Sneaker Cultures Fading Love Affair with Ronnie Fieg
By David Blackmon / @jusdave3_2
Any commensurate sneaker aficionado worth their salt is familiar with Ronnie Fieg. Synonymous with subtle, bold, yet modern designs, Fieg has been behind some of the cultures most captivating sneaker offerings in recent memory. With Puma, Ronnie teamed up to offer classic shoes like the R698 high and low “Sakura”, the “COA” Atlantis and Coral, and the High Snobiety/Puma collaboration on the R698 and Blaze of Glory “A Tale of Two Cities”. With New Balance, he’s dropped more culture defining footwear like the 997.5 “Mykonos Cyclades” and “Mykonos Archipelago”, NYC inspired 530 “Central Park” and 850 “Brooklyn Bridge”, 999 “Steel Blue”, and the 998 “City Never Sleeps” just to name a few. Other sneaker brand collaborations include Adidas, Filling Pieces, Timberland, and a slew of others. Where Ronnie Fieg has really influenced and made himself a staple within the sneaker community is with his Asics collaborations.
Before the dawning of his self-labeled brand, Kith, and the nearly endless roster of sneaker collaborations, Ronnie Fieg, teamed with Asics through the ranks of David Z to single-handedly revive the Gel moniker for the Asics brand. Between 2007 and the summer of 2011 Ronnie paired with Asics to bring nearly twenty gel models to market. Several if not all of these first twenty Asics are considered by most sneaker/runner enthusiasts to have achieved coveted “grail” status with timeless models like the “Super Red”, “Cove”, “Mint”, and Nice Kicks gel-lyte III’s. In the fall/winter of 2011 Ronnie opened his first two Kith stores, introducing the original “Salmon Toe” GL3 and then the “Leatherback” GL3’s sequentially with each opening. In subsequent years Fieg jumped to other brands expanding his sneaker influence to the other brands listed above, but never failing to “return home” to Asics with additional masterworks like the “Eclipse”, “Flamingo” Gel-Lyte III’s, and “Volcano” Gel-Lyte V. Ronnie Fieg’s greatest Asics collaborations came by way of the Gel-Lyte III, a model Fieg single-handedly revived to prominence and elevating the silhouette to the level of the Air Max 1 in the eyes of the runner community.
The sneaker community is a finicky bunch to say the least. Colorways, silhouettes, materials, price points, or any number of other factors can and will turn off sneaker enthusiasts to a collaborator designs. Numerous designers have come and gone after one or two releases; dismissed within sneaker culture for a horrific colorway or a piss poor release. Ronnie Fieg eluded the ire of the sneaker community for the better part of ten years. In fact, sneaker enthusiasts clamored for each RF release from 2010 on. Sellouts for every release became commonplace and resell prices for each Fieg collaboration soon began to hit quadruple digit numbers. By 2015, Ronnie Fieg was a sneakerhead household name, and a deity to Asics fanatics as he was poised to celebrate the release of his 50th Asics collaboration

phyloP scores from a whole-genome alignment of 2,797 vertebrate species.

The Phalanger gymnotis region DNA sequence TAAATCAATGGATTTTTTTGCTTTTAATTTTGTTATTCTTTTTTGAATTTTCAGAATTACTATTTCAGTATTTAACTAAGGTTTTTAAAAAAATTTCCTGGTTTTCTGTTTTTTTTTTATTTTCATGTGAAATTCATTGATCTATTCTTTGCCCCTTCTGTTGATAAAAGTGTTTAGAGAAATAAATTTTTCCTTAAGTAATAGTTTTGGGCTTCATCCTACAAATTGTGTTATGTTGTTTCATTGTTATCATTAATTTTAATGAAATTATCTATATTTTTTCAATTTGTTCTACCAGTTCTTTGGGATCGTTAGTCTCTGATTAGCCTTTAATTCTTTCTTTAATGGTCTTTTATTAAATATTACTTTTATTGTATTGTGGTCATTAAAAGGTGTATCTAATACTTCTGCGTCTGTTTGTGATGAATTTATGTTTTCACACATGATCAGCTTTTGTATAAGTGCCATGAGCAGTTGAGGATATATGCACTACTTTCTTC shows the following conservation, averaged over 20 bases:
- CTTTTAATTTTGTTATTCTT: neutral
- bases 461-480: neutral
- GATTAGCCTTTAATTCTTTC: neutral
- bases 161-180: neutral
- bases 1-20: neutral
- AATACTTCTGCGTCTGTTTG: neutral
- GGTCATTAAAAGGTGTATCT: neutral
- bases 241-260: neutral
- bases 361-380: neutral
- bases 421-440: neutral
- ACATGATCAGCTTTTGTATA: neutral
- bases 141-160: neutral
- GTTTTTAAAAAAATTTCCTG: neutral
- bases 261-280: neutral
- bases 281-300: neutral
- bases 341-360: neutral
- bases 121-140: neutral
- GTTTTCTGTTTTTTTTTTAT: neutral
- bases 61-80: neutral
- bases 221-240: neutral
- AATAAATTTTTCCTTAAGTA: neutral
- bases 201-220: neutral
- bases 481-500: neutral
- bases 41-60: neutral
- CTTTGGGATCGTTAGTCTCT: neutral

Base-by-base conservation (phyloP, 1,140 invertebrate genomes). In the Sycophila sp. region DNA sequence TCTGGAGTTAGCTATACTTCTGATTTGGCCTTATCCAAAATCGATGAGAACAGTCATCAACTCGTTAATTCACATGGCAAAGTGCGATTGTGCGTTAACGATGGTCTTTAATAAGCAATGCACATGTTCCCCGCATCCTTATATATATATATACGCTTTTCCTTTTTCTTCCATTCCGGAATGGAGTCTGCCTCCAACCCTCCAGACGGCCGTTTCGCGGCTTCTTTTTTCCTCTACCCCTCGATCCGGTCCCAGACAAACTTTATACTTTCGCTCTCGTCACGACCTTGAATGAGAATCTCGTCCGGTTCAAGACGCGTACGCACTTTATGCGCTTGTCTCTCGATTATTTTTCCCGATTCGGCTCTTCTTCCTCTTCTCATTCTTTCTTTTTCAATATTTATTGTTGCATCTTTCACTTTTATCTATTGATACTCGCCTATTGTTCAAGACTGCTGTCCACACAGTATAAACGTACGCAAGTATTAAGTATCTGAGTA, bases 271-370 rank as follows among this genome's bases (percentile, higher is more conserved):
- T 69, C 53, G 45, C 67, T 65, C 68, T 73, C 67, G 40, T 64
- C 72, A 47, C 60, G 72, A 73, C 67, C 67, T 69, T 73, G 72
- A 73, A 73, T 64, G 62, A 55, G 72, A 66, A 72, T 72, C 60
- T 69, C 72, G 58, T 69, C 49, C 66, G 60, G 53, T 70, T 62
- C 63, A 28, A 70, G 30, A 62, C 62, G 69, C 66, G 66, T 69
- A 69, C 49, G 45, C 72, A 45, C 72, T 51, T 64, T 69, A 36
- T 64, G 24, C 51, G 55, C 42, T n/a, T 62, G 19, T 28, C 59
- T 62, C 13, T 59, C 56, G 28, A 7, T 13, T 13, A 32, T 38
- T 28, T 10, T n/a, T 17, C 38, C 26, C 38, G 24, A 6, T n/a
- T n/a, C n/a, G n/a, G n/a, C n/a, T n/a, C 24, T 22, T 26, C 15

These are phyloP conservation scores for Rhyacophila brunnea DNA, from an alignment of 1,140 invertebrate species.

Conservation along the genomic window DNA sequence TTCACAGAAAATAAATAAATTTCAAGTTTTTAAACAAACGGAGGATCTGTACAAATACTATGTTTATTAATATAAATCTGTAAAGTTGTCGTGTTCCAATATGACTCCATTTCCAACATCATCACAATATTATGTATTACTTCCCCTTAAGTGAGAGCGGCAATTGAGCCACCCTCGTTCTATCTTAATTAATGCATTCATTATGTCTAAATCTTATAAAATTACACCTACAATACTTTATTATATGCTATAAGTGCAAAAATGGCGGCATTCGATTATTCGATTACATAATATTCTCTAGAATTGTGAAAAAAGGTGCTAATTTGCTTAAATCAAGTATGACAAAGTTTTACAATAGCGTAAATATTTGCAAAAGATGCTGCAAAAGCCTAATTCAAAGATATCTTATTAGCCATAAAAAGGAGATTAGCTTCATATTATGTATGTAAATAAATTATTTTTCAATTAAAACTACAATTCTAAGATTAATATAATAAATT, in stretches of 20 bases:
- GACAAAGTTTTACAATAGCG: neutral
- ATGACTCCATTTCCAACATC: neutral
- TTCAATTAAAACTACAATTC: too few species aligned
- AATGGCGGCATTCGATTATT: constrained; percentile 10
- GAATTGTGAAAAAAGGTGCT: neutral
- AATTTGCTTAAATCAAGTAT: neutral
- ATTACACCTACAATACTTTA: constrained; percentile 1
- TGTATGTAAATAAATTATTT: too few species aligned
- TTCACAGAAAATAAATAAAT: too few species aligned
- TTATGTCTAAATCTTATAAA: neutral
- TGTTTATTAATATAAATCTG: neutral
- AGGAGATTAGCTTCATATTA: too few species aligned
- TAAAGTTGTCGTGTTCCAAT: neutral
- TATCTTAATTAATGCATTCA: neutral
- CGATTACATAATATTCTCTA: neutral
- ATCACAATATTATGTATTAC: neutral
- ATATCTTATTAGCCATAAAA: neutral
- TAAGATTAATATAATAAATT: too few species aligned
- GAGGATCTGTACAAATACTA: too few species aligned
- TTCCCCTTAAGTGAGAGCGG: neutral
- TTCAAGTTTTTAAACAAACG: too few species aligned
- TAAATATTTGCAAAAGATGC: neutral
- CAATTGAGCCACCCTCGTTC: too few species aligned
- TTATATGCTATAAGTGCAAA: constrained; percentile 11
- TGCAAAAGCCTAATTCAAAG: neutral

However, 2016 for Ronnie Fieg began with a slight hiccup. In March of 2016, his first collaboration with the Asics brand of the year on the once defunct Asics GT-Cool Express released. The sneaker community seemed unimpressed. The subtle colorway and new silhouette didn’t possess the draw of previous Gel models adorned by Fieg. Although the new silhouette sold out eventually, resale prices remained somewhat low compared to previous models. The follow-up to the Cool Express, the “Super Green” Gel-Lyte III, was a return to the usual frenzy for the RF X Asics collaboration. Simultaneously released alongside the “Super Green” GL3 was the 3.1 version of the Gel-Lyte III. This new silhouette also met mixed reviews. Sales seemed to be attributed more to the Ronnie Fieg name than any true excitement over the new silhouette, colorway, or materials. While always on the hunt for the next new footwear trend, sneaker enthusiasts seemed stand-offish in regards to these new and refurbished model offerings.
2015 and 2016 saw some of Ronnie Fieg’s greatest transitions away from a primary focus on just sneaker collaborations and a more encompassing approach with clothing and footwear designs being offered with each new release. Things like the Nike X Kith shop became more commonplace for Ronnie’s interactions with other brands. Simultaneously, Ronnie began to be more ambitious with sneaker collaborations by making changes to sneaker silhouettes beyond just color and material adjustments. The Fieg X Puma “A Tale of Two Cities” and Fieg X Puma X Colette models saw minor changes to the Blaze of Glory model construction in addition to the colorway changes. Ronnie Fieg’s first collaboration with Diadora saw him making changes to the V7000 paneling, converting its familiar structure to a more “Ronnie-fied” RF7000 silhouette.
With this new confidence, Ronnie and his Kith brand jumped in to the deep end and pursued arguably the biggest collaborative partners in his history with Adidas and Nike. After wowing the sneaker community with a re-release of the Salmon Toes and releasing a long-awaited colorway of the Gel-Lyte III, the Militia (or Mossad), Ronnie and Kith teamed up with Adidas to release the Response Trail Boost and Consortium Ultra Boost Mid. The Ultra-Boost Mid was a hit as the Ultraboost wave was still at full peak. The Response Trail Boost, although a boost shoe, received a slightly less warm reception.
Kicking off the 2017, Ronnie turned to Asics, seeking to bring the Gel Diablo to the fore as a new footwear hit. Pairing the Diablo with the famed “Volcano” colorway and releasing a Gel-Lyte III model adorned in the Gel-Lyte V “Volcano’s” original hues and color-blocking failed to spark any lasting appeal for the model. Even the Volcano Gel-Lyte III failed to have a lasting draw for the sneaker community. Four months after the Gel-Lyte III Volcano’s release resell prices had fallen from the $500-600 range to just over $300. Sneakerheads complained in message-boards and social media comment sections about materials and colors being “off” compared to the original Gel-Lyte V release. These complaints seemed somewhat unfounded given the similar changes on the 50th anniversary release of the Salmon Toe Gel-Lyte III. Such a decline in appeal and hype over a Ronnie Fieg Gel-Lyte III release seems tantamount to watching Michael Jordan play basketball for the Wizards, or David Beckham play football for the LA Galaxy. There’s still excitement about the chance to watch greatness, but saddened to see an iconic great competing at a diminished level.